Emberton v. Lobb (In re Emberton)10 contains perhaps the most compelling facts in a reported decision for the holding that § 362(b) does not shield debt collection masquerading as a criminal prosecution. Fifteen months before bankruptcy, the Embertons contracted to sell real property to the Lobbs. The contract required the Embertons to deliver a general warranty deed at the completion of payments but contained no warranties concerning title at the time of execution of the contract.
Before the Lobbs completed payments, the Embertons filed Chapter 13. The proposed plan rejected the land sale contract but repaid the Lobbs their full claim with postpetition interest. The Lobbs objected, then withdrew their objection to confirmation.
Unbeknownst to the debtors, just before confirmation of the plan, Mr. Lobb visited the county prosecuting attorney and inspired the prosecutor to indict the debtors for theft by deception. The debtors were arrested and spent 21 days in jail, and the debtors’ family was forced to post a substantial bond to arrange the debtors’ release. After confirmation, the debtors entered conditional guilty pleas and signed pretrial diversion agreements.
The debtors brought an action against the Lobbs and the prosecuting attorney for willful violation of the stay. The bankruptcy court found for the debtors and ordered the Lobbs to pay $8,758.21 in compensatory damages and treble that amount, $26,274.63, in punitive damages. The prosecuting attorney was permanently enjoined from enforcing the pretrial diversion agreement, and was directed to vacate the debtors’ guilty pleas and to expunge the debtors’ criminal records:
The Court accepts and determines that the execution of the Pretrial Diversion Agreements were made under extreme, unreasonable and unwarranted criminal action and the Embertons’ severe emotional distress. . . . The Bankruptcy Code precludes the use of criminal actions instituted for the purpose of collecting a debt. . . . [Mr. Lobb’s] actions, along with those of the Commonwealth’s Attorney in seeking a criminal indictment against the Embertons, resulting in their arrest and incarceration for 21 days, compel the Court to conclude that Defendants committed a willful violation of the stay. . . . [Section] 362(b)(4) . . . does not apply where a criminal action is pursued and initiated against the debtor for the purpose of debt collection. . . . Mr. Lobb intentionally sought the Hart County Commonwealth Attorneys’ assistance in instituting criminal proceedings against the Embertons to collect a debt and gain an advantage over other creditors in bankruptcy. . . . The acts that caused the Embertons’ damage were the request to the County Attorney for the indictment, the indictment based on inaccurate information, the Embertons’ incarceration and Mr. Lobb’s participation in the pretrial diversion negotiations, which taken as a whole, indicate an intent to secure payment of a debt.11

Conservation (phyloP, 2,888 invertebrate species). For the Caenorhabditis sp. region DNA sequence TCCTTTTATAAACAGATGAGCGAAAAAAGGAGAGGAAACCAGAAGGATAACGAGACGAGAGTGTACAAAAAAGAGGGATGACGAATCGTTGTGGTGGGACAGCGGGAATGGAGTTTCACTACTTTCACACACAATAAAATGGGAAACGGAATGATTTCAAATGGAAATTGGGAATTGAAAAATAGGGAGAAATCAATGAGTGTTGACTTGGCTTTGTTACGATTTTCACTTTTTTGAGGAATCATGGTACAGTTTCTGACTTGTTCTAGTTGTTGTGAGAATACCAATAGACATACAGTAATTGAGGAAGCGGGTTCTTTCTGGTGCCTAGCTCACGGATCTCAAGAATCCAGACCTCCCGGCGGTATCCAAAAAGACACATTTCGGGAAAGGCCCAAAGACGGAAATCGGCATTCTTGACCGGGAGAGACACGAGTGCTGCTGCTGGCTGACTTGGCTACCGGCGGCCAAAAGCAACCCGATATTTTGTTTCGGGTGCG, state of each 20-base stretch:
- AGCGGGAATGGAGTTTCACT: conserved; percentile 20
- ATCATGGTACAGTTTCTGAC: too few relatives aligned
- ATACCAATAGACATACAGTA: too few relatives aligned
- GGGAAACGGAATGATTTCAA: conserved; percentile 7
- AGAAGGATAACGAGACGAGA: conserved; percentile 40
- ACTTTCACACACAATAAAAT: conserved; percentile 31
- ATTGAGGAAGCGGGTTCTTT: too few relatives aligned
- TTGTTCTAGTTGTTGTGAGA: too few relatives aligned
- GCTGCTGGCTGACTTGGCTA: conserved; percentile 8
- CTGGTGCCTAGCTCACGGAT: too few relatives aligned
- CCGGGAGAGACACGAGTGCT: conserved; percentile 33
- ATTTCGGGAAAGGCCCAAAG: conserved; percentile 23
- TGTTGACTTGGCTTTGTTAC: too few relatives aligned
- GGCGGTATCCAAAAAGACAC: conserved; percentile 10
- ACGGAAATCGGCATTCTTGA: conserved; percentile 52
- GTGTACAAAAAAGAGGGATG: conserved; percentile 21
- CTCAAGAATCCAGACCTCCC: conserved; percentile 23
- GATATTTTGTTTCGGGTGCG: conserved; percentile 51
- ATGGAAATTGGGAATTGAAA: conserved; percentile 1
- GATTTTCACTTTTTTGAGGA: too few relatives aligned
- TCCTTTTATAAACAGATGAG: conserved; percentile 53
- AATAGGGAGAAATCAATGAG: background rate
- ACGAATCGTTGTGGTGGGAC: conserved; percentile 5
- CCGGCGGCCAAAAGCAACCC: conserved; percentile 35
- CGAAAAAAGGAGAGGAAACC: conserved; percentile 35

The courts have struggled with the question whether revocation of a Chapter 13 debtor’s probation for failure to pay restitution is a violation of the automatic stay. Prior to 1990, several courts concluded that probation revocation was the “commencement or continuation of a criminal action” excepted from the automatic stay by § 362(b)(1) notwithstanding that the probation revocation proceeding might have as its purpose coercing the debtor to pay restitution that resulted from a criminal conviction.12
In 1990 in Pennsylvania Department of Public Welfare v. Davenport,13 the Supreme Court held that criminal restitution is a debt that is dischargeable in a Chapter 13 case after completion of payments.14 Reasoning that Davenport would be emasculated if a state could simply jail a debtor for seeking to discharge all or part of a restitution obligation in a Chapter 13 case, the district court in Hucke v. Oregon15 held that the State of Oregon violated the automatic stay by seeking revocation of a Chapter 13 debtor’s probation when the plan proposed to pay 20 percent of a $20,000 compensatory fine.